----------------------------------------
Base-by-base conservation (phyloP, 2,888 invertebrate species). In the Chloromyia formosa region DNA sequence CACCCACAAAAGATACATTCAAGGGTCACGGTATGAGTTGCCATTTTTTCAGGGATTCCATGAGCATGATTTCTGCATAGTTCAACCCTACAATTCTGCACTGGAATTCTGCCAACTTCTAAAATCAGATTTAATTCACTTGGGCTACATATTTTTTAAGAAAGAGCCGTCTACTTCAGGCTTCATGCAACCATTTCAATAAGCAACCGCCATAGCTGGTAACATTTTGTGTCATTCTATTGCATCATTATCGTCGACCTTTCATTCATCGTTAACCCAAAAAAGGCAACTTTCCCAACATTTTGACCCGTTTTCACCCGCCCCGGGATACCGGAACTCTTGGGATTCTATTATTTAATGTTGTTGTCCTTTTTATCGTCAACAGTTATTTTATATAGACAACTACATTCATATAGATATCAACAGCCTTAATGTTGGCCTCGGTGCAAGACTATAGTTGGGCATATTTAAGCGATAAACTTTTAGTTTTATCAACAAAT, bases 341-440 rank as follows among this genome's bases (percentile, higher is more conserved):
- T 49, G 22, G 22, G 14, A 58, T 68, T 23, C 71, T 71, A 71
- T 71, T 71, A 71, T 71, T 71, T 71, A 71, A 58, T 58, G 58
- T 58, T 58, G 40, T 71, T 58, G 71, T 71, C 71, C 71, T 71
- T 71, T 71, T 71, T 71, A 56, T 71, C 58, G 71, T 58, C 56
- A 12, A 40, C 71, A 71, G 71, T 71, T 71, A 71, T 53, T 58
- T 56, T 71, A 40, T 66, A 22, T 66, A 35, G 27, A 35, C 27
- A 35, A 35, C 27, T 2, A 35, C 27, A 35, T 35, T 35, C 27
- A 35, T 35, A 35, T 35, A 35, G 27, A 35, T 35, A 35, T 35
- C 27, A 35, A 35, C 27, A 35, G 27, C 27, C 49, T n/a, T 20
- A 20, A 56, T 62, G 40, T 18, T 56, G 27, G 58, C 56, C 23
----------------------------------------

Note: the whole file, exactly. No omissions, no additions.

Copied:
Base-by-base conservation (phyloP, 2,888 invertebrate species). In the Chloromyia formosa region DNA sequence CACCCACAAAAGATACATTCAAGGGTCACGGTATGAGTTGCCATTTTTTCAGGGATTCCATGAGCATGATTTCTGCATAGTTCAACCCTACAATTCTGCACTGGAATTCTGCCAACTTCTAAAATCAGATTTAATTCACTTGGGCTACATATTTTTTAAGAAAGAGCCGTCTACTTCAGGCTTCATGCAACCATTTCAATAAGCAACCGCCATAGCTGGTAACATTTTGTGTCATTCTATTGCATCATTATCGTCGACCTTTCATTCATCGTTAACCCAAAAAAGGCAACTTTCCCAACATTTTGACCCGTTTTCACCCGCCCCGGGATACCGGAACTCTTGGGATTCTATTATTTAATGTTGTTGTCCTTTTTATCGTCAACAGTTATTTTATATAGACAACTACATTCATATAGATATCAACAGCCTTAATGTTGGCCTCGGTGCAAGACTATAGTTGGGCATATTTAAGCGATAAACTTTTAGTTTTATCAACAAAT, bases 341-440 rank as follows among this genome's bases (percentile, higher is more conserved):
- T 49, G 22, G 22, G 14, A 58, T 68, T 23, C 71, T 71, A 71
- T 71, T 71, A 71, T 71, T 71, T 71, A 71, A 58, T 58, G 58
- T 58, T 58, G 40, T 71, T 58, G 71, T 71, C 71, C 71, T 71
- T 71, T 71, T 71, T 71, A 56, T 71, C 58, G 71, T 58, C 56
- A 12, A 40, C 71, A 71, G 71, T 71, T 71, A 71, T 53, T 58
- T 56, T 71, A 40, T 66, A 22, T 66, A 35, G 27, A 35, C 27
- A 35, A 35, C 27, T 2, A 35, C 27, A 35, T 35, T 35, C 27
- A 35, T 35, A 35, T 35, A 35, G 27, A 35, T 35, A 35, T 35
- C 27, A 35, A 35, C 27, A 35, G 27, C 27, C 49, T n/a, T 20
- A 20, A 56, T 62, G 40, T 18, T 56, G 27, G 58, C 56, C 23